Most pastors and confessors are aware that in any parish there are going to be a few who are scrupulous, even in times like like these. Some have a kind of scrupulosity that is mild and almost admirable. A sensitive conscience is a beautiful thing and bespeaks a kind of innocence that is rare today.
Some others have a more unhealthy form of scrupulosity, rooted too much in cringing fear of a God who is seen more as a punishing adversary than a delivering Father who wants to help us overcome our sin.
But saddest of all are the large majority who have very little compunction (sorrow) for sin. Most Catholics have lived so long in a culture that dismisses, excuses, or makes light of sin that they have very little notion of just how serious sin can be. That God had to send His only Son to die in order rescue us from our sins shows just how serious they are; weeping for our sins is not some “extreme” reaction.
Indeed, a worthy Lenten practice is going to the foot of the Cross and allowing the Lord to anoint us, so that we see both how serious our sins are and at the same time how deep His love for us is. When it finally begins to dawn on us that the Son of God died for us, our heart breaks open, light pours in, and we can begin to weep for our sins and in gratitude for His love.
Consider that Jesus looked at a paralyzed man and, “not noticing” his paralysis, said to him, “Courage son, Your sins are forgiven” (Mat 9:2). In a sense, He saw the man’s sins as more serious than his paralysis. Jesus says elsewhere,
I tell you that anyone who looks at a woman lustfully has already committed adultery with her in his heart. If your right eye causes you to stumble, gouge it out and throw it away. It is better for you to lose one part of your body than for your whole body to be thrown into hell. And if your right hand causes you to stumble, cut it off and throw it away. It is better for you to lose one part of your body than for your whole body to go into hell (Matt 5:28-30).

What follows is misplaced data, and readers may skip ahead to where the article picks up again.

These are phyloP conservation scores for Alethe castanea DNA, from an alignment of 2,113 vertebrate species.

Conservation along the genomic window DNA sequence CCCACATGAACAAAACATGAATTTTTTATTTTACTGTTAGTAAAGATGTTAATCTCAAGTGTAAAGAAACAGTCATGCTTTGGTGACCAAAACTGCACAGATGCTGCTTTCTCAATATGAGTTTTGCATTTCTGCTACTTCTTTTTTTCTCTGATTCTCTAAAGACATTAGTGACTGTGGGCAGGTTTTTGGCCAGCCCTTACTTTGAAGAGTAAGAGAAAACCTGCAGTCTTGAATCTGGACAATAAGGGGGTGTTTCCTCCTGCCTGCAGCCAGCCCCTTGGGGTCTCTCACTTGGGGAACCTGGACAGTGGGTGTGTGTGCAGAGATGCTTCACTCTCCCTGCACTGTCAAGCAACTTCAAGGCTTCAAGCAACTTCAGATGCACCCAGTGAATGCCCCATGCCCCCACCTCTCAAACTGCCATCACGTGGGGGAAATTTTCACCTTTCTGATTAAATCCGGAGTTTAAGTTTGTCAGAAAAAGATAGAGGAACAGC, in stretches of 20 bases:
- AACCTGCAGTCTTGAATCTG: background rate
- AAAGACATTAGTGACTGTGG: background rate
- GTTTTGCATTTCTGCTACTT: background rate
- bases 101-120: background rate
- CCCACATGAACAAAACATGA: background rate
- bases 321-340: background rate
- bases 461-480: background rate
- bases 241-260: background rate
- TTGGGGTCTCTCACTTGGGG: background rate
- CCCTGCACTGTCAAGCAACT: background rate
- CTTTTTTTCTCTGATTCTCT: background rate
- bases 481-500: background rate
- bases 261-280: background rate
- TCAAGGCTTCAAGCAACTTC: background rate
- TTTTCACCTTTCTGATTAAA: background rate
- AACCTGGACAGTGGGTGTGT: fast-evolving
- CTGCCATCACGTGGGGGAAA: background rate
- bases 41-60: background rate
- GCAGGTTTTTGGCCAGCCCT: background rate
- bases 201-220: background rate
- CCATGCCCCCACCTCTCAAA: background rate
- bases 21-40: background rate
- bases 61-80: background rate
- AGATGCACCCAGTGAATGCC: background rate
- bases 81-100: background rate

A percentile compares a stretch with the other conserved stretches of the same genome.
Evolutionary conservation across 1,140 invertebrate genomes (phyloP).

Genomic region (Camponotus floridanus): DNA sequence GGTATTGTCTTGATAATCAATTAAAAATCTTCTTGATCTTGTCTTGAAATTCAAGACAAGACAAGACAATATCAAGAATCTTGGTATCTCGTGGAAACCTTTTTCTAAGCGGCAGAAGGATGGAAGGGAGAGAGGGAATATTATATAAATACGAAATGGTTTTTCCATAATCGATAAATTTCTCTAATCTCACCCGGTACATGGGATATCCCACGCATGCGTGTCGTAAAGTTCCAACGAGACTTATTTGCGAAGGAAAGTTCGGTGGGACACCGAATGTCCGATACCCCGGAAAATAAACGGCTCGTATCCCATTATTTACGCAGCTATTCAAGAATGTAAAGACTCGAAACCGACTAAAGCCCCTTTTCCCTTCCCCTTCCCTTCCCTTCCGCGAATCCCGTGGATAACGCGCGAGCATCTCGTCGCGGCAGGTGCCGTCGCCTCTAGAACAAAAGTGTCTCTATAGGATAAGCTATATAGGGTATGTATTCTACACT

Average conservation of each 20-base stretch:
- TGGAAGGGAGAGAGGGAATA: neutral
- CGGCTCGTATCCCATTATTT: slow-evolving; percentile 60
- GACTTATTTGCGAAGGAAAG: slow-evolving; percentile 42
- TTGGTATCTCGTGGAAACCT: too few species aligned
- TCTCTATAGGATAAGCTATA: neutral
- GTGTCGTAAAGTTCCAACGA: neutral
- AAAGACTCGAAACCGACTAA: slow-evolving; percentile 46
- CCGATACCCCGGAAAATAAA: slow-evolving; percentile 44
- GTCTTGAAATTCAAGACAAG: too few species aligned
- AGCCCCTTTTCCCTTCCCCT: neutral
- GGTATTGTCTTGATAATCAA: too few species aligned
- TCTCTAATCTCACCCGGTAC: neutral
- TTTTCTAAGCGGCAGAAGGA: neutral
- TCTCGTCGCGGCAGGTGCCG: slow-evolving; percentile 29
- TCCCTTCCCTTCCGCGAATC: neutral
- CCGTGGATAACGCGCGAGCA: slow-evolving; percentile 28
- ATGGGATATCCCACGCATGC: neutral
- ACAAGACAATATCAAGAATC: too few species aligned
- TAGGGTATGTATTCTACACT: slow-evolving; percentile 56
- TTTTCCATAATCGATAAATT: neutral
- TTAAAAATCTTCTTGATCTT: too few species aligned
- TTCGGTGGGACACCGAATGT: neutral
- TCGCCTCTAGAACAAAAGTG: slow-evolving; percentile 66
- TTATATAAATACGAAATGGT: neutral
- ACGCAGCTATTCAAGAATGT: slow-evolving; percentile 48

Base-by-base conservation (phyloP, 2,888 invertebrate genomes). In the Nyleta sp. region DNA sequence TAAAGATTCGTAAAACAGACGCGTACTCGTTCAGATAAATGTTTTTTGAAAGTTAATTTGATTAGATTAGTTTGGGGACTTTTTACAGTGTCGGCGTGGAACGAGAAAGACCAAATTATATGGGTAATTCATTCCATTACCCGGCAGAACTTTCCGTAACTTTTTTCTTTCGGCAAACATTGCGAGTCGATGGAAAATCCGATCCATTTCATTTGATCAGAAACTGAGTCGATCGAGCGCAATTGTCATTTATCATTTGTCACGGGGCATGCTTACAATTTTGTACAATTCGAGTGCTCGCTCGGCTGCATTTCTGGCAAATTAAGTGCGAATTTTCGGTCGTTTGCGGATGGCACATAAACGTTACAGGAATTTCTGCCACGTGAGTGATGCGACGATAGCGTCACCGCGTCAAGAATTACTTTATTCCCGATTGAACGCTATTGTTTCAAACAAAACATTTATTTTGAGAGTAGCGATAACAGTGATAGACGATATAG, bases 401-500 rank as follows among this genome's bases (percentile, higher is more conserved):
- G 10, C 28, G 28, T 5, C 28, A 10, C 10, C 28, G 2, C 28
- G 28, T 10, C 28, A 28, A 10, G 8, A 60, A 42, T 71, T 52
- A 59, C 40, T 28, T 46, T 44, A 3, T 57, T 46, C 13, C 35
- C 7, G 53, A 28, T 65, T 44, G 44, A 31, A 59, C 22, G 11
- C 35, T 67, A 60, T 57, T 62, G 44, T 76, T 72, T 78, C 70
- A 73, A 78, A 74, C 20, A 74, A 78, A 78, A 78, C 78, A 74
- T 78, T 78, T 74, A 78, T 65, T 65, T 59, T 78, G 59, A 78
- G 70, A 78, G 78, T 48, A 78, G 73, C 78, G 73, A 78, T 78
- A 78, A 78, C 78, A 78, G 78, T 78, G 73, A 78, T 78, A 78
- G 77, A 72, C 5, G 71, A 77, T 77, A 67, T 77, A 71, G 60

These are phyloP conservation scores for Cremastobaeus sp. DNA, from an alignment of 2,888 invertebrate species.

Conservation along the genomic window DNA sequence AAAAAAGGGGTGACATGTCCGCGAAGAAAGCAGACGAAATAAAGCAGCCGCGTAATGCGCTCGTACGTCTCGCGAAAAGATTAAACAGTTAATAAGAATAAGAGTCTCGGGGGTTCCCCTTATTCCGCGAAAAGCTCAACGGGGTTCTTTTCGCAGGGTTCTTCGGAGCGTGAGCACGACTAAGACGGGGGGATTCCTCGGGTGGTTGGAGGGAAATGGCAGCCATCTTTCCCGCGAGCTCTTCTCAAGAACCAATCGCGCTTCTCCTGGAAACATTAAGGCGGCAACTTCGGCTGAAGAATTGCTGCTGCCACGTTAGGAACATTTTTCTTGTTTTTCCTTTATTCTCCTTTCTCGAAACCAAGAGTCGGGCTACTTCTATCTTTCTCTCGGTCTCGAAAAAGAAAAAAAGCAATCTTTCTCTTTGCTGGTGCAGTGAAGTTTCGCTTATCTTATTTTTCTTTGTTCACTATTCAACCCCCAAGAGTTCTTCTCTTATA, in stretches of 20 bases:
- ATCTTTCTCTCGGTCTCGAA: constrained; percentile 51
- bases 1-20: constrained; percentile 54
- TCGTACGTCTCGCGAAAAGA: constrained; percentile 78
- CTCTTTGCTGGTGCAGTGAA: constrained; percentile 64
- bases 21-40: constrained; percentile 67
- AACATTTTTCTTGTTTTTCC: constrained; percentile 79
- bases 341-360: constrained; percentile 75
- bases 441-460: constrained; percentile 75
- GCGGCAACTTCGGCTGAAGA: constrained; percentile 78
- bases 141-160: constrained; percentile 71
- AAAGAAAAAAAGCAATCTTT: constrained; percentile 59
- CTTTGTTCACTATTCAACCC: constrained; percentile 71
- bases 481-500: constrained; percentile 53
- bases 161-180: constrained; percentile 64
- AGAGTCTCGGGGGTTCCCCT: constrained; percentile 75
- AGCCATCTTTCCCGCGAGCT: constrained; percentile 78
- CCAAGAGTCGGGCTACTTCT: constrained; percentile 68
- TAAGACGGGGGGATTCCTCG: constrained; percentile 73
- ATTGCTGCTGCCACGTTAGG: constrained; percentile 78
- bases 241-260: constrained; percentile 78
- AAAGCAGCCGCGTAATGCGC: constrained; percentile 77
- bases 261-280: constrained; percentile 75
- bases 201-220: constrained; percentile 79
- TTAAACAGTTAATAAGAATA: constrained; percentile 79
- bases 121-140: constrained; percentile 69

Now the Lord does not mean literally to gouge out eyes and cut off appendages. But what He is saying is that it is more serious to sin (in this case through lust) than to lose our eye, hand, or foot.
Now we don’t usually think like this, but we should. Sin is much more serious than most of us imagine. It is our most serious problem. It is more serious than lack of money or poor physical health. Sin is our most serious problem; whatever is in second place isn’t even close.
In times like these, when self-esteem is overemphasized, personal responsibility is minimized, and excuses abound, we do well to ask for the gift of tears. We do well to ask for a profound and healthy grief for our sins.
More than ever, this is a gift to be sought. Note that these tears are not meant to be tears of depression, discouragement, or self-loathing. The tears to be sought here are tears of what St. Paul calls “godly sorrow.” Godly sorrow causes us to have sorrow for our sins but in a such a way that it draws us to God and to great love, gratitude, and appreciation for His mercy. St. Paul writes,
Even if I caused you sorrow by my letter, I do not regret it. Though I did regret it—I see that my letter hurt you, but only for a little while—yet now I am happy, not because you were made sorry, but because your sorrow led you to repentance. For you became sorrowful as God intended and so were not harmed in any way by us. Godly sorrow brings repentance that leads to salvation and leaves no regret, but worldly sorrow brings death. See what this godly sorrow has produced in you: what earnestness, what eagerness to clear yourselves, what indignation [at sin], what alarm, what longing, what concern, what readiness to see justice done (2 Cor 7:8-11).
With all this in mind, consider that in the current (2011) Roman Missal there is a beautiful “Mass for the Forgiveness of Sins (B).” In the old Missal (1962), it is called the Missa ad Petendam Compunctionem Cordis (Mass Requesting Compunction (sorrow) of Heart). It is known more colloquially as the “Mass for the Gift of Tears.”
Consider these beautiful prayers from the Roman Missal (both the 1962 and current (2011) versions). I post here the English translation from the current (2011) Missal:
Almighty and most gentle God,
who brought forth from the rock
a fountain of living water for your thirsty people,
bring forth we pray,
from the hardness of our heart, tears of sorrow,
that we may lament our sins
and merit forgiveness from your mercy.
Through our Lord Jesus Christ your Son,
who lives and reigns with you
in the unity of the Holy Spirit,
one God forever and ever.
Prayer over the gifts:
Look mercifully, O Lord, upon this oblation,
which we offer to your majesty, for our sins,